They studied the influence of the predator mortality rate variation on the evolution of prey biomass and the profit of coastal trawlers. In [9], the authors have sought to highlight that the increase of the carrying capacity of marine species does not always lead to an increase on the catch levels and on the incomes. They considered a bioeconomic model of Sardina pilchardus, Engraulis encrasicolus, and Xiphias gladius marine species that are exploited by several seiners in the Moroccan Atlantic zone based on the parameters given by NFRI. In [10], the authors studied a model consisting of susceptible and infected prey populations and a predator population. More precisely, they assume that the likelihood of a predator catching a susceptible prey or an infected prey is proportional to the numbers of these two different types of prey species. They assume that the predator will eventually die as a result of eating infected prey. In previous works, in particular, in the works [1123], the authors did not take into account parasitic helminths which have a negative impact on the evolution and behavior of populations. Therefore, the purpose of this paper is to identify parasitic Helminths in Scomber colias and Thunnus thynnus of great economic importance, which occupy a prominent place in the trophodynamic chain. We search to study a bioeconomic model in which both susceptible and infected prey populations (Scomber colias) are exposed to the predator (Thunnus thynnus), with varying degrees of exposure. However, the predator feeds preferentially on the most numerous prey types. This implies a kind of switching from the susceptible class to the infected class, and vice versa, as these two types of prey change in numerical superiority. Switching may simply come about due to individual behavior changing with varying abundance of that class of prey. The paper is organized as follows. In the next section, we present the biological model of susceptible and infected Scomber colias with the presence of the predators Thunnus thynnus; in other words, we resolve a system of three ordinary differential equations, the first equation describes the natural growth of the susceptible Scomber colias fish population a prey of the Thunnus thynnus fish population, the second equation describes the natural growth of infected Scomber colias fish population a prey of the Thunnus thynnus fish population, and the third equation describes the natural growth of the Thunnus thynnus fish population as a predator of the susceptible and infected Scomber colias. The basic reproduction number, positivity, and boundedness are studied in the first part. The existence of the steady states of this system and their stability are studied using eigenvalue analysis, and we define a bioeconomic equilibrium model for these fish populations exploited by a fishing fleet. In Section 3, we compute some numerical simulations to determine the optimal conditions under which the biological steady state can be attained. In Section 4, we give a numerical simulation of the mathematical model and discussion of the results. Finally, we give a conclusion and some potential perspectives in Section 5.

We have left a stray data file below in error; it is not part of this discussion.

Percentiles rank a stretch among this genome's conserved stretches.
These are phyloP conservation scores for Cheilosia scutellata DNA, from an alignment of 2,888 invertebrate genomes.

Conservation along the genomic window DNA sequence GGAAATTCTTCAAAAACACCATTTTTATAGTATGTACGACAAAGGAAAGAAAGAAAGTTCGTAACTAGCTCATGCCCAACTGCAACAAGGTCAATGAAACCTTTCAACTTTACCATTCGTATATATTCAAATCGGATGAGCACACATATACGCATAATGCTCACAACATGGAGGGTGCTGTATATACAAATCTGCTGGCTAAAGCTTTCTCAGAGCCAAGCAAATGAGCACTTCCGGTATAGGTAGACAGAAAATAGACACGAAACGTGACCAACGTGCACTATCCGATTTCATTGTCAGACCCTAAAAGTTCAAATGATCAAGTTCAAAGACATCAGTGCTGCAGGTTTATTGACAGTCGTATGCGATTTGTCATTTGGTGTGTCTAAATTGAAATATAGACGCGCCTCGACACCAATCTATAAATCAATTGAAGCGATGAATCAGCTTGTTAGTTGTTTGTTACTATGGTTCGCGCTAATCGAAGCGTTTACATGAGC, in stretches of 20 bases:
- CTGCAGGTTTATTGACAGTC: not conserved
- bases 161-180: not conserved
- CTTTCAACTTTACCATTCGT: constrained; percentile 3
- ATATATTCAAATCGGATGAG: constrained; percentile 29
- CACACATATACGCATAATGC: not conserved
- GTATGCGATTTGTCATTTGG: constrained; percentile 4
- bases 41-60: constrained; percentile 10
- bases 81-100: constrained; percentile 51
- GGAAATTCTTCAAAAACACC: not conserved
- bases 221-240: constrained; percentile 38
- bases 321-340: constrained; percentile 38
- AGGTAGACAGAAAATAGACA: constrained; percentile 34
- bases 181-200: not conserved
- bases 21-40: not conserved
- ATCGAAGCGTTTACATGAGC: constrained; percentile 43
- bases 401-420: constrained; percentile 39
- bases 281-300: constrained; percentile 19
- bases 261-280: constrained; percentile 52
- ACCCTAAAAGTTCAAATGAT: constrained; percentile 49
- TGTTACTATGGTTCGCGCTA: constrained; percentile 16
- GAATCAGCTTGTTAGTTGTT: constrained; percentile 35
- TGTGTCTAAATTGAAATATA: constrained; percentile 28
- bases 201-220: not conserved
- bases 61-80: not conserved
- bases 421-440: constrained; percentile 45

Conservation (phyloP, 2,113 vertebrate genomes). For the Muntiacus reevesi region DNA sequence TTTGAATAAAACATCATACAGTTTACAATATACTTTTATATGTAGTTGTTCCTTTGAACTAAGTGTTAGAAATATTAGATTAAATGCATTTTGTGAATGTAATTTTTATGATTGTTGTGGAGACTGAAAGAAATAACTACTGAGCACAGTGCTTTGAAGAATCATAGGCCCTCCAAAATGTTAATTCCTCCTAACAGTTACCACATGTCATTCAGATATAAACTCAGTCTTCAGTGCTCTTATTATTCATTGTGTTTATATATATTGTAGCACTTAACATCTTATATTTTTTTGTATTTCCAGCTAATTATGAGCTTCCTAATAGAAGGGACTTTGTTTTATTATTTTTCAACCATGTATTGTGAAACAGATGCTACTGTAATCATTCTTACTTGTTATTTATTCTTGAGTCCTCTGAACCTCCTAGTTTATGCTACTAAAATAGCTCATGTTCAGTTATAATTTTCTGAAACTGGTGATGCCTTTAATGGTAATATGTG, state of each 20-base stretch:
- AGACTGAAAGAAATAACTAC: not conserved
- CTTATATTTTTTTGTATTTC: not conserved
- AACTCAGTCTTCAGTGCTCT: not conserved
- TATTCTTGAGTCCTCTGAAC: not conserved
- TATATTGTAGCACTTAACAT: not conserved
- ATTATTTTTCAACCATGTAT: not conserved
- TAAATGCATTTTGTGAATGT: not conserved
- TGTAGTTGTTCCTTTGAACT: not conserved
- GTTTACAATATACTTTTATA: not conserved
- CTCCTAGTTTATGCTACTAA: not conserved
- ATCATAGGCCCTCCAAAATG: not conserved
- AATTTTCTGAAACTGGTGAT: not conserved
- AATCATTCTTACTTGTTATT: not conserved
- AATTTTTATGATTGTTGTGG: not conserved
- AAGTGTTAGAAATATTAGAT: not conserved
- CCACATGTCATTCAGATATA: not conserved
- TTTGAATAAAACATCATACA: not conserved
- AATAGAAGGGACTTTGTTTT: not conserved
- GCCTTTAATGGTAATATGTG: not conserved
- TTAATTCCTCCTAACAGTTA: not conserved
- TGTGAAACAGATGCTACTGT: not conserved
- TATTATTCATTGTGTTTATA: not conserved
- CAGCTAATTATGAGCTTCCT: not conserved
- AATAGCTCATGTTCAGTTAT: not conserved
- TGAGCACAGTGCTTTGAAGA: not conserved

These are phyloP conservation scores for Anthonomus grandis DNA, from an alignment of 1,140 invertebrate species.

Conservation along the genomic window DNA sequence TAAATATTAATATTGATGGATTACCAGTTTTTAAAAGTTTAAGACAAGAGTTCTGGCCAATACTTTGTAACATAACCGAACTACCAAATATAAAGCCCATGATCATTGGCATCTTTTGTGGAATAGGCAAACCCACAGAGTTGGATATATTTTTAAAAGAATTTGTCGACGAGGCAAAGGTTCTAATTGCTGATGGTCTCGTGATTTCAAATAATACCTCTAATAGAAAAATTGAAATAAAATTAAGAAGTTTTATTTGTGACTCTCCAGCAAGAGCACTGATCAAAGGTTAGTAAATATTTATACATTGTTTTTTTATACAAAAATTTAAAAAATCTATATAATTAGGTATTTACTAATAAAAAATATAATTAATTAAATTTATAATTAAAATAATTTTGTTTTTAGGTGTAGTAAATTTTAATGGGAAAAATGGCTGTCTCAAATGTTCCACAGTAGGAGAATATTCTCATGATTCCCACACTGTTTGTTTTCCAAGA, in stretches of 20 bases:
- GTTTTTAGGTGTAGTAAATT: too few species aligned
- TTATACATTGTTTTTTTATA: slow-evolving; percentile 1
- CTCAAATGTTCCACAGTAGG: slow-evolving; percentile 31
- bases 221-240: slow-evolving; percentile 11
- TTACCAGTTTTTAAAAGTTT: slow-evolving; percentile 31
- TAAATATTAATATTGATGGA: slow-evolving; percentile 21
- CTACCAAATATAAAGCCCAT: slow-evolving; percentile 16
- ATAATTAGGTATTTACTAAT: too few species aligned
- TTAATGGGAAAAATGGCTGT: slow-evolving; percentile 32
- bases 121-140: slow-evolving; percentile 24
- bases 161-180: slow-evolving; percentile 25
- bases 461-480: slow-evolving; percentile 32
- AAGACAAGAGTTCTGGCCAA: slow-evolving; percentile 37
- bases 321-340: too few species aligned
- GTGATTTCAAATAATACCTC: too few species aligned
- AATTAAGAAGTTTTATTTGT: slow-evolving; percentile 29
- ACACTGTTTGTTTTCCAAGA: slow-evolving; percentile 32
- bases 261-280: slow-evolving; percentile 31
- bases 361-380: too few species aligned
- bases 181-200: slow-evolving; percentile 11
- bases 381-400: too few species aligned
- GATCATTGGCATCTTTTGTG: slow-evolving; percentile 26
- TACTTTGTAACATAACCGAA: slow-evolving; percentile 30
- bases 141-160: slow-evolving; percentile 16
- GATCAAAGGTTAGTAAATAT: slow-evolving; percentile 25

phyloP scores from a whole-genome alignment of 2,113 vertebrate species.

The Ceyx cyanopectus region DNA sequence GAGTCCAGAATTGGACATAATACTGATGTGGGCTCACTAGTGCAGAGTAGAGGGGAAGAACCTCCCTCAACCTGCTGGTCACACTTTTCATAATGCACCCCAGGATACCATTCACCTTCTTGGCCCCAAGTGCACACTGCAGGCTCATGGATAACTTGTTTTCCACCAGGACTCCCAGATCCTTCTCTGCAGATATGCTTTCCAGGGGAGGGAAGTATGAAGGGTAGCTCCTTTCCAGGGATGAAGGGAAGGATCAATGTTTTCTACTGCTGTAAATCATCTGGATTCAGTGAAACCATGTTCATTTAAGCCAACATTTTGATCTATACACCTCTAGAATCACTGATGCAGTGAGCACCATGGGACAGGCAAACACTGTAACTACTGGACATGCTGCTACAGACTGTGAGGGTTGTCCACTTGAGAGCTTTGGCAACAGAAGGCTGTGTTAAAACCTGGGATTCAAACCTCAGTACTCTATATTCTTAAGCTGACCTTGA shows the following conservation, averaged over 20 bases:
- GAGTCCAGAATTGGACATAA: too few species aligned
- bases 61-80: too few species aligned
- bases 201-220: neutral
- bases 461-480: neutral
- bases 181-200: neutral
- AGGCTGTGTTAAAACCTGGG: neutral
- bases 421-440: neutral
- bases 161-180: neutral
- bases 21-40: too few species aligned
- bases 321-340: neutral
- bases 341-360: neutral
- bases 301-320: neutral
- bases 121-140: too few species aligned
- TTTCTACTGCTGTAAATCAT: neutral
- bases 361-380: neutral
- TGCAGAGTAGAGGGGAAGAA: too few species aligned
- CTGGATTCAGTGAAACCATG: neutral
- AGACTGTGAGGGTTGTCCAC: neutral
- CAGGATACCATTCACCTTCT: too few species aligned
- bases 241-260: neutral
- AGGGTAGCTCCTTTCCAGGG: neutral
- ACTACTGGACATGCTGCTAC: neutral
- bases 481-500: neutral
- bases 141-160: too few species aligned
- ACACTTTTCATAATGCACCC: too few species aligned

2. Biological Model